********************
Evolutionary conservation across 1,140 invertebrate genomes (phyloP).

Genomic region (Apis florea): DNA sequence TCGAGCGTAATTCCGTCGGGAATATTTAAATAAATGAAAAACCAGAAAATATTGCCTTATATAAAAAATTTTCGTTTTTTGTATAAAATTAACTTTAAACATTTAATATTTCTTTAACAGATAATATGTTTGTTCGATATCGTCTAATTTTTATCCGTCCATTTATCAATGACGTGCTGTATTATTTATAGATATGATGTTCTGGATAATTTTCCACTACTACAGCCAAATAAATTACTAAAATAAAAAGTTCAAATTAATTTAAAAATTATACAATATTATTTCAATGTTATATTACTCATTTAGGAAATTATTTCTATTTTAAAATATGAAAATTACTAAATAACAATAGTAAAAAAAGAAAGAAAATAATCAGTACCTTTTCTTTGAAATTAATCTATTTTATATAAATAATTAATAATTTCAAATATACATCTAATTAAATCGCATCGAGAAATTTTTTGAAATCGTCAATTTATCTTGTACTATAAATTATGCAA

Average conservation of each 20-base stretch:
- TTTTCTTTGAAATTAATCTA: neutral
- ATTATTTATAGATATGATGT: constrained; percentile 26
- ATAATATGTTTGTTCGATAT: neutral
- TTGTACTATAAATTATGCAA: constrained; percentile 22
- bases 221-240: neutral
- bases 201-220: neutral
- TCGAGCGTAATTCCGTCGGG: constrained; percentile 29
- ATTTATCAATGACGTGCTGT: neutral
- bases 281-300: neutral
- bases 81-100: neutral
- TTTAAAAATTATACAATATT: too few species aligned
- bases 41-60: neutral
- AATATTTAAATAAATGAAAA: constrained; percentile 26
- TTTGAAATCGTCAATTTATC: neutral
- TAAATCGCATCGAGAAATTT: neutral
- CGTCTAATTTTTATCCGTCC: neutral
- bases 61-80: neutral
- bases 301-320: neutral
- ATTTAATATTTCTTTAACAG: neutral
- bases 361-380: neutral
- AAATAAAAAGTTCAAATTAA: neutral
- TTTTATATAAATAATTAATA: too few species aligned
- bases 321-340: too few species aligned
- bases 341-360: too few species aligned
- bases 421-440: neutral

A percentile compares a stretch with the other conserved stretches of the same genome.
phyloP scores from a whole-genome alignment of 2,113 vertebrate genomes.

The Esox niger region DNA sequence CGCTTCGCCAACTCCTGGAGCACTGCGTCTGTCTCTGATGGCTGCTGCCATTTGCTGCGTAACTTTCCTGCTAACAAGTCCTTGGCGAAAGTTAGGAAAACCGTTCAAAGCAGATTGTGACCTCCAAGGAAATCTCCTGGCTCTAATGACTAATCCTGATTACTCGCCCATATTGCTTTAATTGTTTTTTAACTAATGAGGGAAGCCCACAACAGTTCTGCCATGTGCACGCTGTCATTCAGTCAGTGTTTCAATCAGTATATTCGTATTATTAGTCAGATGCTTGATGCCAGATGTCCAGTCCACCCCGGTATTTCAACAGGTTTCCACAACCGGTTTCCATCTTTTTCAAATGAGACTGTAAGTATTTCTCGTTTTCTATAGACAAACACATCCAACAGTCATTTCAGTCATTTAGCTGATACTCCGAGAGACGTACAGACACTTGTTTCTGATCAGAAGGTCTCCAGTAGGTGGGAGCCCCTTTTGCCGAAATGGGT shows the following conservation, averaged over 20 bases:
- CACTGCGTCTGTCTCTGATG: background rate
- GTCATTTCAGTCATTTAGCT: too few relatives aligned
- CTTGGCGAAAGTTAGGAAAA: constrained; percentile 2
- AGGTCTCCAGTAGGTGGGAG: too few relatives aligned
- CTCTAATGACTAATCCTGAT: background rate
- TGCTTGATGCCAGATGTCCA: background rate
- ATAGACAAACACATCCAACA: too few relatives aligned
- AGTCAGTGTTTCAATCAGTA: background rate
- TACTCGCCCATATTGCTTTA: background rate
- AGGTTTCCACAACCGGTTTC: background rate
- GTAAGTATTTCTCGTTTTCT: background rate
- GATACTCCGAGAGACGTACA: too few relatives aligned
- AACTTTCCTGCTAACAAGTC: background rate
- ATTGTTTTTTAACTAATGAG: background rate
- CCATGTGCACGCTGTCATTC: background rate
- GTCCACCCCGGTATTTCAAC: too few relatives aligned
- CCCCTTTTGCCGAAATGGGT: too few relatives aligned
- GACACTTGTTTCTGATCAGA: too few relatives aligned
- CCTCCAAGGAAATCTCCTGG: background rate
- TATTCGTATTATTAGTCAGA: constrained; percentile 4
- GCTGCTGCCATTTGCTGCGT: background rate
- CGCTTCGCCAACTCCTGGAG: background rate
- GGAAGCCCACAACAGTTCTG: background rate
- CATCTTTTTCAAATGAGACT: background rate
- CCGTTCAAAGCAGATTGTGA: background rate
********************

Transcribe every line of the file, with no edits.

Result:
Evolutionary conservation across 1,140 invertebrate genomes (phyloP).

Genomic region (Apis florea): DNA sequence TCGAGCGTAATTCCGTCGGGAATATTTAAATAAATGAAAAACCAGAAAATATTGCCTTATATAAAAAATTTTCGTTTTTTGTATAAAATTAACTTTAAACATTTAATATTTCTTTAACAGATAATATGTTTGTTCGATATCGTCTAATTTTTATCCGTCCATTTATCAATGACGTGCTGTATTATTTATAGATATGATGTTCTGGATAATTTTCCACTACTACAGCCAAATAAATTACTAAAATAAAAAGTTCAAATTAATTTAAAAATTATACAATATTATTTCAATGTTATATTACTCATTTAGGAAATTATTTCTATTTTAAAATATGAAAATTACTAAATAACAATAGTAAAAAAAGAAAGAAAATAATCAGTACCTTTTCTTTGAAATTAATCTATTTTATATAAATAATTAATAATTTCAAATATACATCTAATTAAATCGCATCGAGAAATTTTTTGAAATCGTCAATTTATCTTGTACTATAAATTATGCAA

Average conservation of each 20-base stretch:
- TTTTCTTTGAAATTAATCTA: neutral
- ATTATTTATAGATATGATGT: constrained; percentile 26
- ATAATATGTTTGTTCGATAT: neutral
- TTGTACTATAAATTATGCAA: constrained; percentile 22
- bases 221-240: neutral
- bases 201-220: neutral
- TCGAGCGTAATTCCGTCGGG: constrained; percentile 29
- ATTTATCAATGACGTGCTGT: neutral
- bases 281-300: neutral
- bases 81-100: neutral
- TTTAAAAATTATACAATATT: too few species aligned
- bases 41-60: neutral
- AATATTTAAATAAATGAAAA: constrained; percentile 26
- TTTGAAATCGTCAATTTATC: neutral
- TAAATCGCATCGAGAAATTT: neutral
- CGTCTAATTTTTATCCGTCC: neutral
- bases 61-80: neutral
- bases 301-320: neutral
- ATTTAATATTTCTTTAACAG: neutral
- bases 361-380: neutral
- AAATAAAAAGTTCAAATTAA: neutral
- TTTTATATAAATAATTAATA: too few species aligned
- bases 321-340: too few species aligned
- bases 341-360: too few species aligned
- bases 421-440: neutral

A percentile compares a stretch with the other conserved stretches of the same genome.
phyloP scores from a whole-genome alignment of 2,113 vertebrate genomes.

The Esox niger region DNA sequence CGCTTCGCCAACTCCTGGAGCACTGCGTCTGTCTCTGATGGCTGCTGCCATTTGCTGCGTAACTTTCCTGCTAACAAGTCCTTGGCGAAAGTTAGGAAAACCGTTCAAAGCAGATTGTGACCTCCAAGGAAATCTCCTGGCTCTAATGACTAATCCTGATTACTCGCCCATATTGCTTTAATTGTTTTTTAACTAATGAGGGAAGCCCACAACAGTTCTGCCATGTGCACGCTGTCATTCAGTCAGTGTTTCAATCAGTATATTCGTATTATTAGTCAGATGCTTGATGCCAGATGTCCAGTCCACCCCGGTATTTCAACAGGTTTCCACAACCGGTTTCCATCTTTTTCAAATGAGACTGTAAGTATTTCTCGTTTTCTATAGACAAACACATCCAACAGTCATTTCAGTCATTTAGCTGATACTCCGAGAGACGTACAGACACTTGTTTCTGATCAGAAGGTCTCCAGTAGGTGGGAGCCCCTTTTGCCGAAATGGGT shows the following conservation, averaged over 20 bases:
- CACTGCGTCTGTCTCTGATG: background rate
- GTCATTTCAGTCATTTAGCT: too few relatives aligned
- CTTGGCGAAAGTTAGGAAAA: constrained; percentile 2
- AGGTCTCCAGTAGGTGGGAG: too few relatives aligned
- CTCTAATGACTAATCCTGAT: background rate
- TGCTTGATGCCAGATGTCCA: background rate
- ATAGACAAACACATCCAACA: too few relatives aligned
- AGTCAGTGTTTCAATCAGTA: background rate
- TACTCGCCCATATTGCTTTA: background rate
- AGGTTTCCACAACCGGTTTC: background rate
- GTAAGTATTTCTCGTTTTCT: background rate
- GATACTCCGAGAGACGTACA: too few relatives aligned
- AACTTTCCTGCTAACAAGTC: background rate
- ATTGTTTTTTAACTAATGAG: background rate
- CCATGTGCACGCTGTCATTC: background rate
- GTCCACCCCGGTATTTCAAC: too few relatives aligned
- CCCCTTTTGCCGAAATGGGT: too few relatives aligned
- GACACTTGTTTCTGATCAGA: too few relatives aligned
- CCTCCAAGGAAATCTCCTGG: background rate
- TATTCGTATTATTAGTCAGA: constrained; percentile 4
- GCTGCTGCCATTTGCTGCGT: background rate
- CGCTTCGCCAACTCCTGGAG: background rate
- GGAAGCCCACAACAGTTCTG: background rate
- CATCTTTTTCAAATGAGACT: background rate
- CCGTTCAAAGCAGATTGTGA: background rate